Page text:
Soundings : Intelligence test
In October, our attention shifts from one of the biggest threats to our health and safety to one of the smallest. Hurricane season is winding down. Meanwhile, according to the Centers for Disease Control, influenza season officially begins this Sunday, Oct. 4.
It's a common conceit in science writing to arrange teensy things on the head of a pin. If your pinhead measured 1.5 millimeters in diameter, and if your teensy things were the flu virus, members of the family Orthomyxoviridae, you could fit about 360 million of them. That's more than one virion for every man, woman and child in the United States.
These germs are small, but they can be lethal: The global pandemic of 1918, caused by an H1N1 strain of the influenza A virus, killed 50 to 100 million people. To put this in perspective, consider that the world's population in 1918 was about a quarter of today's. Now, an epidemic of 1918 proportions could kill 350 million people.
Our national hero in the field of virology, Dr. Jonas Salk, was the son of poor Russian immigrants and had to work twice as hard as his peers to overcome harsh medical school quotas that limited entry to Jewish students. Dr. Salk fought the Nazis in World War II from the labs at the University of Michigan, developing the first flu vaccine. Administered to American troops, it saved thousands of lives.
After the war, Dr. Salk led the battle against polio, which then was infecting some 60,000 people each year and killing more children than any other disease. If you were a parent in the early 1950s, polio was the most terrifying thing in your world. Today, most schoolchildren can't tell you what polio is. That's a testimony both to our short memory as a species, and to the stunning effectiveness of the vaccine Dr. Salk's team created.
On April 12, 1955 - ten years to the day after the death of our nation's most famous polio victim, Franklin Delano Roosevelt - the University of Michigan announced that Dr. Salk's polio vaccine had been proven safe and effective. Church bells rang across the nation; businesses closed to celebrate; politicians fell over themselves looking for ways to congratulate Dr. Salk. "It was," said one observer, "as if a war had ended."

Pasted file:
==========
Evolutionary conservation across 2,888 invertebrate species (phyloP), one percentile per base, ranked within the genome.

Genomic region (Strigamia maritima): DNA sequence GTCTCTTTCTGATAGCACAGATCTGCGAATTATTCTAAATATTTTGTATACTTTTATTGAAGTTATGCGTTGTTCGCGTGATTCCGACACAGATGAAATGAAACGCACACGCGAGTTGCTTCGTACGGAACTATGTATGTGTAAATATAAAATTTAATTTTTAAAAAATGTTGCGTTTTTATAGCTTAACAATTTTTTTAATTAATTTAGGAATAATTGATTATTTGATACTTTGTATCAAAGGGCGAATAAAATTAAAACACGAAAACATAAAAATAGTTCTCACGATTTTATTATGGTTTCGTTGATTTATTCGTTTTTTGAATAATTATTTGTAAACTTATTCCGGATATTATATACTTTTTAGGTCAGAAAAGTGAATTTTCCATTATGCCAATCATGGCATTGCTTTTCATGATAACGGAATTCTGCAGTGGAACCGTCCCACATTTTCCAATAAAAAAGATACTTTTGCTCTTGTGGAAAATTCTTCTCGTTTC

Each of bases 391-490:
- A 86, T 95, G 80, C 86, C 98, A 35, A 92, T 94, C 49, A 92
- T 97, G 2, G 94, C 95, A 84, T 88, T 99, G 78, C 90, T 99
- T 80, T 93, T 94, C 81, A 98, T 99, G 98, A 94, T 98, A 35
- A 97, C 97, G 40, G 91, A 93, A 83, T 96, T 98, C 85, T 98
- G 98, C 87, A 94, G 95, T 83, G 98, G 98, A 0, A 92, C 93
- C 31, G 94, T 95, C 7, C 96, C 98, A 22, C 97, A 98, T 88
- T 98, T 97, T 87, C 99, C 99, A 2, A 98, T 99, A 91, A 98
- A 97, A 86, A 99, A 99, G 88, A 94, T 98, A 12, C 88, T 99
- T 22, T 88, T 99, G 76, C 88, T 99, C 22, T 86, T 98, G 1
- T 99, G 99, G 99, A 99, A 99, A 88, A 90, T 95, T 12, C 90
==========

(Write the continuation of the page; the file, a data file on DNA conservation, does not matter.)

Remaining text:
Now, fast forward to 2009. The media is making a fuss over a new strain of type A, H1N1 influenza - too much fuss, some medical authorities think, because if anything this new strain seems slightly milder than the average flu.
But novel strains of influenza A are worrisome because the influenza A virus lacks a proofreading mechanism to repair errors in its DNA, and thus is prone to mutate. So there was a real basis for concern in the medical community that a more harmful strain, perhaps like that of 1918, might emerge.
The good news is that in an important sense, flu is flu, and that the practice of making vaccine from dead viruses has been proven now by more than a half-century of experience. Each year the World Health Organization designates three viral strains deemed most likely to be prevalent during the next influenza season, and a trivalent vaccine is prepared for distribution in the fall.
This trivalent vaccine will be administered at the Martha's Vineyard Regional High School from 8 am to noon on Veterans Day, November 11. The Island town boards of health are working on plans for a separate day of inoculations against the new H1N1 strain, also known as swine flu.
Some people will shun these Island flu clinics because they don't like needle-sticks. Others will stay away out of fear and ignorance. After all, the word "flu" is fully half of the phrase, "flu vaccine" - seriously now, can that be a coincidence?
Health care providers say the most frequent concern they hear is, "Can I get the flu from a flu shot?" Never mind that thanks to the medical miracle of vaccination, polio has been unknown in the Western Hemisphere since 1991. Never mind that the flu vaccine is made from killed virus - and that you have as much risk of catching flu from a vaccine injection as you have of being devoured by a dead lion.
If you troll the Internet, you can find plenty of websites proclaiming the dangers of flu vaccinations. Of course, you can also find sites declaring that cigarettes are good for you and that the American moon landings were faked on a Hollywood set. If you're looking for information online, please remember that this is the largest unedited environment in the history of civilization, and vet your sources accordingly.
In a sense, this fall's round of flu vaccinations represents a sort of intelligence test for the Island community. Can we get over our fears and weigh the minuscule risks of the vaccine against the real and far larger threat of influenza, which annually hospitalizes 200,000 Americans and kills 36,000?
Dr. Salk put it well: "Life is an error-making and an error-correcting process, and nature in marking man's papers will grade him for wisdom as measured both by survival and by the quality of life of those who survive."